Justice, V.R. Krishna Iyer in Chapter 13, 'Canker of Caste' of his book "Religion and Politics" stated that The major political pathology threatening the integrity, solidarity and stability of India is the diehard caste system and corrosive communal consciousness with divisive potential; and the most incurable is the exclusion of that depressed and desperate Dalit sector which is substantial in number. Nehru in his 'Discovery of India' has perceptively observed at page 257 that:

But the ultimate weakness and failing of the caste system and the Indian social structure were that they degraded a mass of human beings and gave them no opportunities to get out of that condition- educationally, culturally or economically.

It led to the petrifaction which became a dominant feature of India's economy and life.

In the context of society today, the caste system and much that goes with it are wholly incompatible, reactionary, restrictive, and barriers to progress.

The hierarchical caste structure woven as a built-in social structure in Manu Smriti put the Dalits at its bottom given untouchability, a social and religion sanction and denied them the human rights and their pangs are still haunting them from cradle to grave as irredeemable. Even after 53 years of independence and 51 years of Constitution operating, their conditions are appalling.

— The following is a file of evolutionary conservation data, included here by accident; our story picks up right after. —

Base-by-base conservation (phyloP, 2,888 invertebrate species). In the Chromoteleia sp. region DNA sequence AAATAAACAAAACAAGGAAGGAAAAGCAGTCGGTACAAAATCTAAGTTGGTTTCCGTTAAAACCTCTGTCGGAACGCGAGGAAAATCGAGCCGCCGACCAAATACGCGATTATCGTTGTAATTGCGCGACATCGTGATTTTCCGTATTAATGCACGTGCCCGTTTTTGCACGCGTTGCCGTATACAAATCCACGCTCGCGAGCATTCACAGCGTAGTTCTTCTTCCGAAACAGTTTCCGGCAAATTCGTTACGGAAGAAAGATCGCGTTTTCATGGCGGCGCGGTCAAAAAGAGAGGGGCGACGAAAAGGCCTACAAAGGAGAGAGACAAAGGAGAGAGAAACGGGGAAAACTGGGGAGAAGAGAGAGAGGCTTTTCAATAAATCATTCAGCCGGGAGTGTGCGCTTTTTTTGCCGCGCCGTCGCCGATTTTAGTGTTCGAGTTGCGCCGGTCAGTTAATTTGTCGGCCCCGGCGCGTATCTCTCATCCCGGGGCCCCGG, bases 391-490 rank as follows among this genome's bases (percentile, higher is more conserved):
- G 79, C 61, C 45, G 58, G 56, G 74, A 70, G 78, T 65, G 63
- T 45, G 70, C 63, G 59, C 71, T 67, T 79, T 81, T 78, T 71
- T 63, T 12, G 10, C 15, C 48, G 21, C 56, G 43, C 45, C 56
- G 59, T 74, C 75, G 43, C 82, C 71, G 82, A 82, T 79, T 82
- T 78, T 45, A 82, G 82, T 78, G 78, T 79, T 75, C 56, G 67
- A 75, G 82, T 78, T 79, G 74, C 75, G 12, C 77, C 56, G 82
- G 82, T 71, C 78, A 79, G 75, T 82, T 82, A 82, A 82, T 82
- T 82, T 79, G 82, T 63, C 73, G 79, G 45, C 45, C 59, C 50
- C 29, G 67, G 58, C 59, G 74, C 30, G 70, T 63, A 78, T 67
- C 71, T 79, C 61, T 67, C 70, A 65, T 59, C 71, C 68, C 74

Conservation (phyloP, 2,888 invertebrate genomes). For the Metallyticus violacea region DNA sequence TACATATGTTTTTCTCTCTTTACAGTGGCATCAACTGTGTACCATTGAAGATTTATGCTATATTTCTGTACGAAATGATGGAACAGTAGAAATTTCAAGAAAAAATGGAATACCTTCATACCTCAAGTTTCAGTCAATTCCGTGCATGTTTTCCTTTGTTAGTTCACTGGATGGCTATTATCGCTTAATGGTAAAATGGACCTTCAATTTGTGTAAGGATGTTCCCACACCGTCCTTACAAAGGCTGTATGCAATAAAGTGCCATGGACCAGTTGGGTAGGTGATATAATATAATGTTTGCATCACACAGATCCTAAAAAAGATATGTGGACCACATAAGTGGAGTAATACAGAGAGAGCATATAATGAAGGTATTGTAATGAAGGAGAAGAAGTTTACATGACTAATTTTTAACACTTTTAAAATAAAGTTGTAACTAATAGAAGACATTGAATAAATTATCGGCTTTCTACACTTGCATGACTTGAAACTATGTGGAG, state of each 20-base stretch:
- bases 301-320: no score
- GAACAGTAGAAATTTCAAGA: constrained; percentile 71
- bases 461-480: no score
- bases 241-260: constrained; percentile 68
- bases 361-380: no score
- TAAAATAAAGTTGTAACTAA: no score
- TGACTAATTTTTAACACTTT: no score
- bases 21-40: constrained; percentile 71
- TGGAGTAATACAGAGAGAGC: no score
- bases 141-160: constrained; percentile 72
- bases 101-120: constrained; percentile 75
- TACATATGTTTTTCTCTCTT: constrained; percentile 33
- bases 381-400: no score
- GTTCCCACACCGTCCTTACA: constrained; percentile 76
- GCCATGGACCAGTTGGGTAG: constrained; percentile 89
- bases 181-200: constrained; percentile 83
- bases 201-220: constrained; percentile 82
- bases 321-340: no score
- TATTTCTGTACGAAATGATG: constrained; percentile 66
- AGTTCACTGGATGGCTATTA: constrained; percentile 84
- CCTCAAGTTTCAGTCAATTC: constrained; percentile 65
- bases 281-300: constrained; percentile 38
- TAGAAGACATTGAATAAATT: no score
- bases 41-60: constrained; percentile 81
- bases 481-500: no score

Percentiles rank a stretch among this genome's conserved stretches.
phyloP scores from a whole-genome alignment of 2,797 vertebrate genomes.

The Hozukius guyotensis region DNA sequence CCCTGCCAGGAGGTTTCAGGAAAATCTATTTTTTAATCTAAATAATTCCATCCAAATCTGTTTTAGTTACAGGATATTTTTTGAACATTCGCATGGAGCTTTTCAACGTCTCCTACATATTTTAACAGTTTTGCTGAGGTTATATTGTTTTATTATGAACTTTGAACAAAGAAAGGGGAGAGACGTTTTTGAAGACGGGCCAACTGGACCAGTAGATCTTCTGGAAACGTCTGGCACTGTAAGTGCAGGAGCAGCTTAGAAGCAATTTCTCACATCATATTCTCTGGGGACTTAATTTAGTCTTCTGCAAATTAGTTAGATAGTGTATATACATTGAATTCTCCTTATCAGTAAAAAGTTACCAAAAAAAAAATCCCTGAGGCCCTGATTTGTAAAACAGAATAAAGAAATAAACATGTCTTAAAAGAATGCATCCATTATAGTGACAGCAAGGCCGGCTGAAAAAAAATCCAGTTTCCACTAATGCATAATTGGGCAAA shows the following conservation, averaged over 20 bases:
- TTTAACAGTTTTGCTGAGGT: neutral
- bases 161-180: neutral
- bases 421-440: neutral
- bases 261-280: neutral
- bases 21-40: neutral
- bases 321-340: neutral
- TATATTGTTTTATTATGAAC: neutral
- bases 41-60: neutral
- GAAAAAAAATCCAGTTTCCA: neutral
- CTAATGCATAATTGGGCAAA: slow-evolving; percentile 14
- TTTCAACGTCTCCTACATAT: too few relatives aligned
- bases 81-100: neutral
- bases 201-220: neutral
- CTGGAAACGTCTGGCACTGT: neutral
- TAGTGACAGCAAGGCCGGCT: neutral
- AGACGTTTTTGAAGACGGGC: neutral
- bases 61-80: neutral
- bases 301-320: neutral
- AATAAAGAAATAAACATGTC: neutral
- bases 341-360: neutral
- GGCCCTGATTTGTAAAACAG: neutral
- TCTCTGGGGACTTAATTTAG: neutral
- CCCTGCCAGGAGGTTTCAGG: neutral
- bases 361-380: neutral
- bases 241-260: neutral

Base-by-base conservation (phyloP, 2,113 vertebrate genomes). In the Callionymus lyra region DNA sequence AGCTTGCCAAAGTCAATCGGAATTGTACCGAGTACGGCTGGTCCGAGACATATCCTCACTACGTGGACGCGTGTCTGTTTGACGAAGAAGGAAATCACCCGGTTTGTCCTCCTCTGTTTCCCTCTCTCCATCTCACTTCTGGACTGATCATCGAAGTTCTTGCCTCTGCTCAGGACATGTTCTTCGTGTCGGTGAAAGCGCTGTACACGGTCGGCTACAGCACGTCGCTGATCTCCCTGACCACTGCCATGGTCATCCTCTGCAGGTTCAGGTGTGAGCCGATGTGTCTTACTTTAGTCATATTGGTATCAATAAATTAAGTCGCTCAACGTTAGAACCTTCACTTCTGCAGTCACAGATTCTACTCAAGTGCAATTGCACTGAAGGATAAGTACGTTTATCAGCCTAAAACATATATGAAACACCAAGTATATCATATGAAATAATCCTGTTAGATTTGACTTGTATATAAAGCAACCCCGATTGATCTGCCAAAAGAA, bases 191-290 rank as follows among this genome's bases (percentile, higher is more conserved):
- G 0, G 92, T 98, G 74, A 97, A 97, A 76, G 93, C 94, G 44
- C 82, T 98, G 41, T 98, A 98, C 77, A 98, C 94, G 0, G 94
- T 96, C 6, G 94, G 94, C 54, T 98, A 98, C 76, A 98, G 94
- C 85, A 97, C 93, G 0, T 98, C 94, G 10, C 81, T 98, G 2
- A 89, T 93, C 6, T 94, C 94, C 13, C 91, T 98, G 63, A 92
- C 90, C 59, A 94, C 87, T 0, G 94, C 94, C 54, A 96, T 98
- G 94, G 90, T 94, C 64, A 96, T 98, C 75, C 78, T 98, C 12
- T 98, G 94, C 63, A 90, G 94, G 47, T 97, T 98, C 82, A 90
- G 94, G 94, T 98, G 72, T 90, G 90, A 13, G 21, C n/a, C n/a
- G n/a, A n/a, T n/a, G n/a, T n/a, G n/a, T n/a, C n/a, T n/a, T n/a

The centrality of human rights is the "dignity of the individual", "liberty" and "equality of status" and to make them meaningful, woven around the right to education, health, shelter, congenial environment without discrimination as basics to unity and fraternity among the people, civil and political rights, social, economic and cultural rights have been elaborated to feed and give content to the human rights. The Constitution of India, in its Preamble, laid pragmatic panorama of constitutional philosophy to usher in the egalitarian social order under rule of law. The State, namely, the Legislature, the Executive and the Judiciary, drawn from the will of the people, has been invested with the power and duty to bring about united and integrated Bharat through human rights as instrumentalities to achieve the ethiopian goal of social, economic and political justice, equality of opportunity, status and dignity to all people.